I’m mostly sharing his column because this satirical paragraph got me laughing.

The scene that met Cockburn’s eyes upon exiting the terminal at Heathrow reminded him of his days as a foreign correspondent during the Lebanese civil war, or a night out in south London. A dog was eating the innards of a corpse, because supplies of Romanian dog food have broken down. A naked fat man had carved off a slice of his own buttock and was roasting it over a burning tyre, because imports of Bulgarian lamb are held up at Calais. A woman offered to prostitute herself for an avocado, and to sell both of her blank-eyed children for a packet of French butter. There were no black taxis either, because London’s notoriously pro-Brexit taxi drivers had all joined one nationalist militia or other. Finally, a black-market cheese dealer with a rocket launcher affixed to the back of his pickup agreed to take Cockburn into the city. They bribed their way through the checkpoints with wedges of brie. Or not.

Speaking of laughs, Hitler parody videos have become a thing.

Here’s a new Brexit-related installment in the series.

Not as clever as the first Hitler parody I shared as part of my collection of Brexit humor, but it has some funny moments.

And if you have time, this Brexit tapestry is quite amusing.

P.S. There are some anti-Brexit people who support free markets, which is rather baffling since I can’t imagine why they would want the U.K. to be part of a bureaucracy that tries to brainwash children in favor of higher taxes. Indeed I was only semi-joking when I wrote that Brussels was “the most statist place on the planet.”

P.P.S. Though there are many reasons to question whether U.K. politicians can be trusted to adopt good policy.

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I just spent several days in London, where I met with journalists and experts at think tanks to find out what’s happening with Brexit.

By way of background, I think voters in the UK made the right decision for the simple reason that the Brussels-based European Union is a slowly sinking ship based on centralization, harmonization, and bureaucratization.

Membership already involves onerous regulations, and remaining a member of the EU would mean – sooner or later – sending ever-larger amounts of money to Brussels, where it then would be used to prop up Europe’s failing welfare states.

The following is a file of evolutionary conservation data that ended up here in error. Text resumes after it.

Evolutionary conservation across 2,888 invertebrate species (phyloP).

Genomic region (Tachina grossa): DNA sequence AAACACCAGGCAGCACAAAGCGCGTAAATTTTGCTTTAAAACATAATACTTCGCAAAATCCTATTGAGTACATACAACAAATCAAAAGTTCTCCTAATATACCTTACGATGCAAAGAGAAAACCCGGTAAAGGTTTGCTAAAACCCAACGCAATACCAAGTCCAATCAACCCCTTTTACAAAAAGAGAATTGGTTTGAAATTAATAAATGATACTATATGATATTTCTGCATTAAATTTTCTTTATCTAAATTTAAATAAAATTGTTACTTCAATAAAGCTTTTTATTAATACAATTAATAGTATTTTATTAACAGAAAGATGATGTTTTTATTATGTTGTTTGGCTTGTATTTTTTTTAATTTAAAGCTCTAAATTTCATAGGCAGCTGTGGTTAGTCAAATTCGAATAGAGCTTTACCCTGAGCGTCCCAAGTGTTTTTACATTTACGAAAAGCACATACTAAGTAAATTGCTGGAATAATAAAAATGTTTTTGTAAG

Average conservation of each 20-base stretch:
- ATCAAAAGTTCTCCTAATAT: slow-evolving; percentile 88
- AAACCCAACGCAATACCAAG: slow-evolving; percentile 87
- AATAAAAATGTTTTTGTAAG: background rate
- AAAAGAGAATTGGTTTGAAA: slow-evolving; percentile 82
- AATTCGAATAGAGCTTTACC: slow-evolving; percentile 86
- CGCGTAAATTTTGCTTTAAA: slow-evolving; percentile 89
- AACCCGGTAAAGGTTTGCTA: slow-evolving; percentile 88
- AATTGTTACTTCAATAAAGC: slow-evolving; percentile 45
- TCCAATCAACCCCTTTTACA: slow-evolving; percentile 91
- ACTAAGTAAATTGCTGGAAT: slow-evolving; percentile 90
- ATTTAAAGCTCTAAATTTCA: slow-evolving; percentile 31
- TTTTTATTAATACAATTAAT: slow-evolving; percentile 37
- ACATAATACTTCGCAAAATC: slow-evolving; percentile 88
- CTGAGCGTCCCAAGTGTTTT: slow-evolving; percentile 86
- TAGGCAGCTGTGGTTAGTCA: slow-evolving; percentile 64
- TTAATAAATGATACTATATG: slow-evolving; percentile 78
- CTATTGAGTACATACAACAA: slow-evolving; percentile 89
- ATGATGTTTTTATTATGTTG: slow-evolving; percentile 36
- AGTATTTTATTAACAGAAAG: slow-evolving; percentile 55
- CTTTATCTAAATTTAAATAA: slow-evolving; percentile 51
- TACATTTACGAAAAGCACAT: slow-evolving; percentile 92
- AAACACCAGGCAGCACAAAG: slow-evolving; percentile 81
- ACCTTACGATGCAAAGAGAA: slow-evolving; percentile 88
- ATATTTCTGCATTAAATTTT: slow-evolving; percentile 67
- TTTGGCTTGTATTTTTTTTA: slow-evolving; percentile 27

Getting out may involve some short-term pain, but it will avert far greater pain in the future.

At least that was the theory.

The reality is that the Tory-led government in London has made a mess of the negotiations. The newly announced deal isn’t a real Brexit.

Writing for the Telegraph, Dan Hannan, a British member of the European Parliament, sums up why the deal is a joke.

The deal, as one Italian newspaper puts it, represents “a resounding victory for the EU over Her Majesty’s subjects”. Yet there was nothing inevitable about this climbdown. On the contrary, there is something extraordinary, awe-inspiring even, about the slow-witted cowardice that led British negotiators to this point. …there is something extraordinary, awe-inspiring even, about the slow-witted cowardice that led British negotiators to this point. …the disastrous acceptance of the EU’s sequencing, which meant that all British leverage, including the exaggerated financial contributions, would be tossed away before the EU even began to discuss trade. …Can you blame Eurocrats for gloating? They sensed right at the start that they were dealing with a defeated and dispirited British team, whose only objective was to come back with something – anything – that could be described as a technical fulfilment of the referendum mandate. …we have ended up with the sort of deal that a defeated nation signs under duress. Britain will be subject to all the costs and obligations of EU membership with no vote, no voice and no veto.

But it gets worse.

Unbelievably, Britain has given the EU a veto over whether it can leave these arrangements: unlike EU membership itself, we have no right to walk away. Brussels will run our trade policy, our economy, even elements of our taxation for as long as it likes. As the usually Euro-fanatical Bloomberg asked incredulously last week, “Once Britain has acceded to this, what reason is there for the EU to agree to any other kind of deal?” …Leavers never did “own” this process. From the start, it has been controlled by those who wished it wasn’t happening, and who defined success as salvaging as much as they could of the old dispensation.